Opinion

David Wojnarowicz’s Journals Make His Private World Very Public

David Wojnarowicz journal (via canopycanopycanopy.com)

Just in time for National Coming Out Day last Tuesday and the November opening of the controversial Hide/Seek: Difference and Desire in American Portraiture at the Brooklyn Museum, Triple Canopy has published a selection of visual artist and writer David Wojnarowicz‘s journals online. Giving readers a brief and fascinating look into Wojnarowicz’s life and thoughts, the publication of the journals follow  Wojnarowicz’s imploring to turn the private into something public as a political tactic.

An East Village artist during the late 1970s until his death in 1992 from complications from AIDS, Wojnarowicz used his own experiences whether it was being a hustler in Times Square when he was a teenager to cruising the abandoned piers on the West Side Highway to his failing health after his AIDS diagnosis as source material for his art. Beside the controversy surrounding the National Portrait Gallery’s removal of his film “A Fire In My Belly” (1987), Wojnarowicz is probably now best known for his “One Day This Kid…” (1990), which was used for the It Gets Better Project directed at LGBT youth.

Only recently returning to the art historical mainstream memory because of controversy, Wojnarowicz’s work provides a powerful voice against homophobia, right-wing politics and other silences. Another art figure connected to protest (Occupy Wall Street take note), Wojnarowicz was a part of ACT-UP and at one point suggested that the bodies of loved ones who died from AIDS-related illnesses be thrown on the Reagan White House steps. For many, Wojnarowicz remains an important touchstone to art that turns private experiences into public rage and action.

Fortunately, the journals being posted online gives Wojnarowicz a voice again. Even though his journals were published previously, the published text is extremely hard to come by unless you are like me and skulked around the Strand for years before you found a copy. Archived in Fales Library and Special Collections at New York University, Wojnarowicz journals have suffered from what most archival materials do: inaccessibility. In order to actually look at the journals, you have to be a student or at least a really good liar.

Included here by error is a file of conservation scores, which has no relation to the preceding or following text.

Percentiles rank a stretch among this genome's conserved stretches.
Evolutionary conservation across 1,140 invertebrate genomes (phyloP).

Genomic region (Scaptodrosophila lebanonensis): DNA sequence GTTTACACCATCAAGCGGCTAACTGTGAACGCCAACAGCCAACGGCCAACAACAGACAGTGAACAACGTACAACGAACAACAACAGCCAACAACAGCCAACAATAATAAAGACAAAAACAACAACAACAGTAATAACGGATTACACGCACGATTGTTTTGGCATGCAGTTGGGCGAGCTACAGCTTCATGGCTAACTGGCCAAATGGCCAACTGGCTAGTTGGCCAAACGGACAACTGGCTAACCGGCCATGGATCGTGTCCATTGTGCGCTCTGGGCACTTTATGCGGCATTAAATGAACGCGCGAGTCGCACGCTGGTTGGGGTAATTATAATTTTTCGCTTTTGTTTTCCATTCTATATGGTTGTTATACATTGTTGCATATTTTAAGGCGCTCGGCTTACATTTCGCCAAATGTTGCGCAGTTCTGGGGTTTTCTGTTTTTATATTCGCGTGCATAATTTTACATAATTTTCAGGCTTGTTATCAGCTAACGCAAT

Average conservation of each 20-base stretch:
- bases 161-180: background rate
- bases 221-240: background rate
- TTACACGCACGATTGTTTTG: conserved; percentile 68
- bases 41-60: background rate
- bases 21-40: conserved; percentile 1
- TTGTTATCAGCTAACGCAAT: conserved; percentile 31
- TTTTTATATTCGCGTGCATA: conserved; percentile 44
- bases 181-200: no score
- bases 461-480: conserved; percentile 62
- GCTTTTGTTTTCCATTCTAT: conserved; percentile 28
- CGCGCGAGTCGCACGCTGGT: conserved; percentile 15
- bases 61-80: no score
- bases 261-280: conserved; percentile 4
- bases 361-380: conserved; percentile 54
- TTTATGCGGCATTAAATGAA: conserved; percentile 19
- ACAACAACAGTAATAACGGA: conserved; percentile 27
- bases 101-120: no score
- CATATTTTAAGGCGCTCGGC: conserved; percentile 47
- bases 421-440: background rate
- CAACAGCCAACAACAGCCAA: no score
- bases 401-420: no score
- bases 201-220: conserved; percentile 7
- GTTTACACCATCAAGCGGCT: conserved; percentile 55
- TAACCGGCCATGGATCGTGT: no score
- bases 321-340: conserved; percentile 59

Wojnarowicz's journals also show plans for installations

The journals on Triple Canopy are centered in between an autobiography Wojnarowicz wrote for a retrospective exhibition detailing his traumatic childhood and early life in New York City. The journal entries selected are, like most of Wojnarowicz’s work, difficult and graphically sexual, describing anonymous sex in the West Side piers before they were well-manicured parks. By putting these experiences out there, his queer sexuality, which at that point was deemed even more taboo than now, gained a voice where it had been silent previously.

As a lover of Wojnarowicz’s work, I found I could learn more about certain art pieces through just scavenging through bits of his journal entries. Besides the obvious references to his Rimbaud in New York series, a series of photographs of his friends around seedy New York in 1979 with a Rimbaud mask on, there were other entries that I could connect to Wojnarowicz’s work.

One shocking connection to his artwork was an entry from 1979 on a dream he had. Wojnarowicz wrote:

They’ve buried me in the course brown dirt, all the way up to my teeth; somehow the mouth must be opened wide so that the fillings of dirt within the jaw, over the porcelain white teeth, leaving one tooth exposed to the gum.

David Wojnarowicz, "Untitled" (1991), gelatin silver print (via mondo-video.com)

Eerily, Wojnarowicz would photograph himself in a pose similar to this dream well over 10 years later right before he died. Without reading the journals, no one would ever know the connection that this photograph had with a dream from 1979.

Like Wojnarowicz’s work, which I believe gets passed over in art history courses because of its difficult political and sexual statements, Wojnarowicz’s journals should not be overlooked and now that they are online, it makes them less easy to ignore.  With the possibility of more controversy surrounding Wojnarowicz’s work when it hits the Brooklyn Museum in November and his importance to artistic political protest, these journals are a must read.

Read David Wojnarowicz’s journals on Triple Canopy

Also, 3 Teens Kill 4, an East Village No Wave band, which David Wojnarowicz was a founding member, will be playing a special three night performance from  October 27-29 at Theater 80 St. Marks (80 St. Marks Place, East Village, Manhattan).

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